WSJ - Real Estate Executive Brings a Down-to-Earth Approach

His down-to-earth approach and political adeptness were key to getting the job

By KEIKO MORRIS, WSJ

John H. Banks III is no fan of the necktie. He comes from a working-class family, and he enjoys doing things where the Windsor knot would be out of place, like going to a Yankees game or tending his garden.

His down-to-earth approach, along with his frankness and political adeptness, are a good fit with his new job as president of the Real Estate Board of New York, said people who know him and those who helped select him.

The 54-year-old Mr. Banks is the fourth president of REBNY, an organization that represents New York City’s real-estate industry.

In July, Mr. Banks succeeded Steven Spinola, REBNY’s chief for almost 30 years, and became the group’s first African-American leader. He came fromConsolidated Edison Inc., where he worked 14 years as head of government relations.

Mr. Banks’s relationships in Albany and city government as well as his understanding of how both government and business work were important reasons for his selection, according to members of REBNY’s search committee. Another was his modesty.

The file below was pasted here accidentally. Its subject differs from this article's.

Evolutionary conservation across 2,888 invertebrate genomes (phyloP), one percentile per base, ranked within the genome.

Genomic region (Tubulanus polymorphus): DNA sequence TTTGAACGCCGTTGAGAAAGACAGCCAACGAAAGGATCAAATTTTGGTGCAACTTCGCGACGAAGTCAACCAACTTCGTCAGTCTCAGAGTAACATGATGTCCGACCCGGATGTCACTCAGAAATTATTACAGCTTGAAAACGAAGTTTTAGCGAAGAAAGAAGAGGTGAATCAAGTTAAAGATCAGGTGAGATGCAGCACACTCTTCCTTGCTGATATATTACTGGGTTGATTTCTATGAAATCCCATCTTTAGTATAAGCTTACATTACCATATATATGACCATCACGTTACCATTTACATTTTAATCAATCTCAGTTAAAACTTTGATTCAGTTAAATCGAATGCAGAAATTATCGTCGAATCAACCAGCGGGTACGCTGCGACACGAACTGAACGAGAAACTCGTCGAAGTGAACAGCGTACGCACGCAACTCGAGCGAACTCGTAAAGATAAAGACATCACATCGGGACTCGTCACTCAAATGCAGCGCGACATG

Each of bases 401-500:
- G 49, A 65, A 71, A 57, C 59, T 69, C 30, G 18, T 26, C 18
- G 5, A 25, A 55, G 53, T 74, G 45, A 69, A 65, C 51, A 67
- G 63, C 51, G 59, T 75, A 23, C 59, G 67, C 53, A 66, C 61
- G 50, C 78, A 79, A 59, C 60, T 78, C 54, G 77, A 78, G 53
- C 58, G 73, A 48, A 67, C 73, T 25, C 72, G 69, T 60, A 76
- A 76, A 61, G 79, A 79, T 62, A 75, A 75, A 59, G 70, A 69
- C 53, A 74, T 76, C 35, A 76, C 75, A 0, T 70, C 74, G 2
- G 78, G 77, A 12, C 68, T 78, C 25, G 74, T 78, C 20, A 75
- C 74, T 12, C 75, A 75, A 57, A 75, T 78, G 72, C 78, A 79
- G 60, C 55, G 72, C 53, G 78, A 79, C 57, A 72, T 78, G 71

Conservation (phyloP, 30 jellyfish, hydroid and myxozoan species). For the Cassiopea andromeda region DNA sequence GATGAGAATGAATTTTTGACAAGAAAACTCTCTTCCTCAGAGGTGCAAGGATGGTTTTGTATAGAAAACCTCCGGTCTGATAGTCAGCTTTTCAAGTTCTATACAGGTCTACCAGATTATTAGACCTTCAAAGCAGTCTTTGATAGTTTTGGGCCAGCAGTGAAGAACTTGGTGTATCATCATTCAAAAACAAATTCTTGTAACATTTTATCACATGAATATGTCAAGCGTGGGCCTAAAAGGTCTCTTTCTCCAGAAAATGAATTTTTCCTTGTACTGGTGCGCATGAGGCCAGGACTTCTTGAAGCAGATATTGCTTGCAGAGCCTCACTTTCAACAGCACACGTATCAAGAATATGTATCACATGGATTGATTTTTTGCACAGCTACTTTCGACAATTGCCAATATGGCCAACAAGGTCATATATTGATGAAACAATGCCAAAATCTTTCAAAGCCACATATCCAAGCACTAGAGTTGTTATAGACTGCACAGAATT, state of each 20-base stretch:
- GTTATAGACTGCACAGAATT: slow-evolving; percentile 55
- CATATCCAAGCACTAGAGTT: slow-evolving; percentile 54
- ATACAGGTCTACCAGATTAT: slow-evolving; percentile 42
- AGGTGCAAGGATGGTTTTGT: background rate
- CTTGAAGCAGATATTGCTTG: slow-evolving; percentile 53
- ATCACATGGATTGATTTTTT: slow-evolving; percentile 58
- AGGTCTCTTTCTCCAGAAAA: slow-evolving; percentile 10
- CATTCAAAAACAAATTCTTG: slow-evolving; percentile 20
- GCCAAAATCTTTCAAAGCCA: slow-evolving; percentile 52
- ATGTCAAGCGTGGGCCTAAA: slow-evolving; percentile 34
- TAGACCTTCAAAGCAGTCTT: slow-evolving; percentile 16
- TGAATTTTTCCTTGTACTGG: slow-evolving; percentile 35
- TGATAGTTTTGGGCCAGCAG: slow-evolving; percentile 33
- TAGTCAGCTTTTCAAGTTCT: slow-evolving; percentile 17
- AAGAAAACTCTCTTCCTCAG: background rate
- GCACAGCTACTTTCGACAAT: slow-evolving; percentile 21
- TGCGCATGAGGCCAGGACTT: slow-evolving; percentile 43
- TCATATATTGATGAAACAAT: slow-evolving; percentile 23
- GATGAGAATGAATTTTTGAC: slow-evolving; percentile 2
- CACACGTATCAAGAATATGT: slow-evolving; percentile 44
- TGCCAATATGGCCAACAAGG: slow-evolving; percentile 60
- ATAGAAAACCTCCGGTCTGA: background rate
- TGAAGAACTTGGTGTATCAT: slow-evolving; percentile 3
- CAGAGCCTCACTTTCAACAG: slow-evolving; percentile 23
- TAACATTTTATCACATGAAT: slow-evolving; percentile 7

“He doesn’t have a personality that deals with powerful figures one way and the man on the street another way,” said Mary Ann Tighe, chairman emeritus of REBNY and chief executive of the New York Tri-State region for CBRE GroupInc., a real estate services firm. “He is always John.”

For those who have worked with him—and those who have disagreed with him—the appeal of Mr. Banks is his ability to be firm and deliberate yet still inject levity.

Gary LaBarbera, president of the Building and Construction Trades Council of Greater New York, dealt with Mr. Banks when he was at Con Edison and expects to sit across the table from him in his role at REBNY.

“He has always had the ability to turn a quick joke to lighten a moment,” said Mr. LaBarbera, who also praised Mr. Banks for his straightforwardness. “He doesn’t pull punches. I respect that very much.”

As for the necktie, Mr. Banks wears one if he has to but sees it as a vestige of a bygone era, an accessory with no purpose except to attract spills and run up his dry-cleaning bill. His avoidance of ties is more a matter of comfort and, he mused, perhaps a reflection of his roots.

“I grew up in a blue-collar family,” Mr. Banks said. “That’s how I look at myself.”

The second oldest of five children, Mr. Banks recalled his youth in New Rochelle, N.Y., as idyllic and disciplined. His mother, who was a nurse, made sure her children went to summer camp but ran a tight operation—he teasingly called her General Patton. She became a single parent when his father, a bartender, died of cancer when Mr. Banks was 17.

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